Concerning the doctrine of the Trinity, Augustine wrote that "In no other subject is error more dangerous, or inquiry more laborious, or the discovery of truth more profitable" (De Trinitate 1.3.5). That is a weighty sentence and worth remembering. In medicine precision matters and we care about it a great deal. In theology it matters even more.
Mark Driscoll and Gerry Breshears new book Doctrine: What Christians Should Believe, has a truly grandstand opening. In unpacking the importance of the doctrine of the Trinity they reason that:
Our longings for love, unity in diversity, communication, community, humility, peace, and selflessness are in fact - by design - longings for the Trinitarian God of the Bible and a world that is a reflection of the Trinity. (p. 12)What follows, or, more perhaps more appropriately given the subject, what proceeds from this, in the rest of the chapter is a straightforward, robust, well applied articulation, anchored in Scripture, of the truth that:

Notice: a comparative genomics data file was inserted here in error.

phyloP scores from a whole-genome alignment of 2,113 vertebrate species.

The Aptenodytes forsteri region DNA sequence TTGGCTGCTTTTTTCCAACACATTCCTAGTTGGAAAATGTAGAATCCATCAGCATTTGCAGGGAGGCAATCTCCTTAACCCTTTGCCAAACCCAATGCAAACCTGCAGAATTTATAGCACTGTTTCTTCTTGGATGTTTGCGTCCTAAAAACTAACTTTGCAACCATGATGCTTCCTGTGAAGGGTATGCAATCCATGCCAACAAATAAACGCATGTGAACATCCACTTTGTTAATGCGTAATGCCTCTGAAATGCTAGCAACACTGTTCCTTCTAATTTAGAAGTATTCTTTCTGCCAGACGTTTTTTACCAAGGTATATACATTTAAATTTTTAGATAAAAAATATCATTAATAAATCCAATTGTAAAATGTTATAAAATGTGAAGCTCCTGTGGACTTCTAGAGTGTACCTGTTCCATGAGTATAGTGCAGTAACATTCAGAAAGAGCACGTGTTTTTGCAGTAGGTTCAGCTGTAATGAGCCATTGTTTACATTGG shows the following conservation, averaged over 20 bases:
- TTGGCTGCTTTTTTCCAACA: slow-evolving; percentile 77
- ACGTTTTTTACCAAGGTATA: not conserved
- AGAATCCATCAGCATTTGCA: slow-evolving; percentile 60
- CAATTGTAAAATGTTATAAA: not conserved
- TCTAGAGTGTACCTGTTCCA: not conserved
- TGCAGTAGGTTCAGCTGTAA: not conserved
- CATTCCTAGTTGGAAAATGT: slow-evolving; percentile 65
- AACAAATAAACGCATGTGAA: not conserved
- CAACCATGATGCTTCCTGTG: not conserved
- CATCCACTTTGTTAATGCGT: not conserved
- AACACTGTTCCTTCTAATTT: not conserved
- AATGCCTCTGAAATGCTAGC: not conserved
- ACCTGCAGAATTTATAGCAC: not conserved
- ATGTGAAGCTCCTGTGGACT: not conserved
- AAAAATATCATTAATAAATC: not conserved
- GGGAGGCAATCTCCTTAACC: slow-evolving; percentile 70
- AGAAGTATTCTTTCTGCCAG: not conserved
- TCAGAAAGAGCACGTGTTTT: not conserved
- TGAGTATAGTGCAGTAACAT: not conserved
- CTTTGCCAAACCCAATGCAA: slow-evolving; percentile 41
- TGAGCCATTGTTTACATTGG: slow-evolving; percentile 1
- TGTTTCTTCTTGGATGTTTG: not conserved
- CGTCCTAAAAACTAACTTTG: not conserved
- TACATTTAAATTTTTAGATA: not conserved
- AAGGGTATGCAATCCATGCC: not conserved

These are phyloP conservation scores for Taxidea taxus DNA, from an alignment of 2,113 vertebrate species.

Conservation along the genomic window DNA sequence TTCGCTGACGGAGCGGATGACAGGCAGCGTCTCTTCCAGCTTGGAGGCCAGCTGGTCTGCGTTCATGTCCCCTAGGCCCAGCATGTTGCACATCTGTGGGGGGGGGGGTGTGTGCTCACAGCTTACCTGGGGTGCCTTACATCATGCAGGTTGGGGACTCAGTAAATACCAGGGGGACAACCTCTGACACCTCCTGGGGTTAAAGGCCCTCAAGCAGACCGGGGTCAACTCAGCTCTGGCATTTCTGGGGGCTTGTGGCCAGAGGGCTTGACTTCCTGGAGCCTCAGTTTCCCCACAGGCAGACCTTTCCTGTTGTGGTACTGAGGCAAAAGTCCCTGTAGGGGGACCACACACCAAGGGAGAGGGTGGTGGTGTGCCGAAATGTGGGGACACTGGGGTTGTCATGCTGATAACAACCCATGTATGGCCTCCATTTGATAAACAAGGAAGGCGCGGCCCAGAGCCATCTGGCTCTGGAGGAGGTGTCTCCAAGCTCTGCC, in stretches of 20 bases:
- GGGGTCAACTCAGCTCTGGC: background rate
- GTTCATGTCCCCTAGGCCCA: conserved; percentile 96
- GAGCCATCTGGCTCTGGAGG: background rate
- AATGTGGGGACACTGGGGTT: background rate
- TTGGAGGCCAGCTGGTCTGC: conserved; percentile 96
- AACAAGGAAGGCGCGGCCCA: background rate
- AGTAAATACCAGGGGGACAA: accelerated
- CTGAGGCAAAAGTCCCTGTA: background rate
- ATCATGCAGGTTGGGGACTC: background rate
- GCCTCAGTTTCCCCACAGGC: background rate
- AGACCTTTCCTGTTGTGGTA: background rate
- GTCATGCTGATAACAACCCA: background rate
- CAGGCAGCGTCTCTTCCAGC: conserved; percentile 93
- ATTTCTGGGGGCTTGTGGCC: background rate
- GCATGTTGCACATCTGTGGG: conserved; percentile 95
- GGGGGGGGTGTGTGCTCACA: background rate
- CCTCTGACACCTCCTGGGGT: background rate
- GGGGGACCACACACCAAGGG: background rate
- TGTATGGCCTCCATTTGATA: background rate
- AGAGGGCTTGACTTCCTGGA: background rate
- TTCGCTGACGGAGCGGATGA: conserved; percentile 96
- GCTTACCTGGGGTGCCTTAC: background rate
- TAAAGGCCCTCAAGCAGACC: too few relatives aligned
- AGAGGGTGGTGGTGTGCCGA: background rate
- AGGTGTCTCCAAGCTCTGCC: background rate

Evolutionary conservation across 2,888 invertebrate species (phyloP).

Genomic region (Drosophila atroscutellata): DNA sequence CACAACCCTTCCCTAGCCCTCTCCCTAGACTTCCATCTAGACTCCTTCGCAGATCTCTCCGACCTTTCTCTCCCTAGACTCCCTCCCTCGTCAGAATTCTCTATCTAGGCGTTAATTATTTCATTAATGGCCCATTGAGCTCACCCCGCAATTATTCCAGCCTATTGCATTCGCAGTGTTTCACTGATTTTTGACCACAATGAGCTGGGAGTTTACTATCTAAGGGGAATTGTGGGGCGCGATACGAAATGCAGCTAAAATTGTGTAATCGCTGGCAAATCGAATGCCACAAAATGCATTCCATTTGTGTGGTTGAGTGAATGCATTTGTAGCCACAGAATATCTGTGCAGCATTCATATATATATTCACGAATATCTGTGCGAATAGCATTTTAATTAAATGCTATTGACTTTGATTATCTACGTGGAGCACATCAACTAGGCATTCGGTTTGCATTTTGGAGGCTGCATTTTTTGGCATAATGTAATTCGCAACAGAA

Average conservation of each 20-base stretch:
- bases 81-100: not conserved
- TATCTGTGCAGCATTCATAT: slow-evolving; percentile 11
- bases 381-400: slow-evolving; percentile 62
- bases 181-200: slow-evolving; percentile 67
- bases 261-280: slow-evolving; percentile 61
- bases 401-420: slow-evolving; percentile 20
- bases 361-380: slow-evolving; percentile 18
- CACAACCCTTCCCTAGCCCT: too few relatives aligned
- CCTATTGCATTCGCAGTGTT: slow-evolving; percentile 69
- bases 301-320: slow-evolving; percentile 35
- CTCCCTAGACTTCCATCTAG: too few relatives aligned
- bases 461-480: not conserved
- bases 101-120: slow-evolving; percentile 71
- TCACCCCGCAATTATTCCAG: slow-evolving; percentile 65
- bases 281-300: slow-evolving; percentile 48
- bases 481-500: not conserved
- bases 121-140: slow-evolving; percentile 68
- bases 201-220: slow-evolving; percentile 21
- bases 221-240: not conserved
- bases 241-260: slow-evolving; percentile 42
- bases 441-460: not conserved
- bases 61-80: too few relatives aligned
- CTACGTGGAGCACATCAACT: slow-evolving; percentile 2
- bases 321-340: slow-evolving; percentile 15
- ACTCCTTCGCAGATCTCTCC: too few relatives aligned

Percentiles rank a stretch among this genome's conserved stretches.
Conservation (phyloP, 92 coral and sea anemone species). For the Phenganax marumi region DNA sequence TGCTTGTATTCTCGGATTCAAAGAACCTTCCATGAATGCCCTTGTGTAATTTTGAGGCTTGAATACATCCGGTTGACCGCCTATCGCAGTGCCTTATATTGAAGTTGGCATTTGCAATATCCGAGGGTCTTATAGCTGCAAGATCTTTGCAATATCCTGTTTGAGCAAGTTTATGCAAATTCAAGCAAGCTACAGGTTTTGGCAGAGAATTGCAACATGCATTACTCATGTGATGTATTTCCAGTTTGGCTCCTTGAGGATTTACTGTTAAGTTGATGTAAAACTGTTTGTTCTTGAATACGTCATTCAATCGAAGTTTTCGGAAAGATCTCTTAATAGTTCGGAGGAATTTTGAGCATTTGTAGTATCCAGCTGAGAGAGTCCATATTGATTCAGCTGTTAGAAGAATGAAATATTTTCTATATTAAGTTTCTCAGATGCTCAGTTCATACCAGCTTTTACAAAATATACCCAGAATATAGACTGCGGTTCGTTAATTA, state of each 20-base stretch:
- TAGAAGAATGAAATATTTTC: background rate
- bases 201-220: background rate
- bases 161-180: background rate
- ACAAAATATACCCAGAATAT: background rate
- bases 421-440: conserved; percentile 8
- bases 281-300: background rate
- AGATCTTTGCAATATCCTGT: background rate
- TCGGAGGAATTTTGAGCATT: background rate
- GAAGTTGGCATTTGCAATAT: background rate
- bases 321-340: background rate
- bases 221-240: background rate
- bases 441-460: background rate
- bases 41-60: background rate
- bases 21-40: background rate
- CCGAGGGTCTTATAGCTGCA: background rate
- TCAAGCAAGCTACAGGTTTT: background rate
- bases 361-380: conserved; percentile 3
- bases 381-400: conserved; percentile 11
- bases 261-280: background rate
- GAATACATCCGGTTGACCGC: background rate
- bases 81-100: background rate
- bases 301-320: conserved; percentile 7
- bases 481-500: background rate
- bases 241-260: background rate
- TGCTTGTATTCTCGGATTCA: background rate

The Trinity is one God who eternally exists as three distinct persons -- Father, Son, and Spirit -- who are each fully and equally God in eternal relation with each other (p. 13).Now it would be fair to say that most of us find it easier to defend from Scripture the truth that there is only one living and true God, that there are three distinct persons in the Godhead, and that each of these persons is fully God ("which means that they share all the divine attributes, such as eternality, omniscience, omnipotence and omnipresence" as Driscoll and Breshears helpfully put it) than we do to explain it. Moreover, we find it easier to demonstrate that the doctrine of the Trinity is found in Scripture than we find it to explain the relationships between the persons that distinguish them as distinct persons.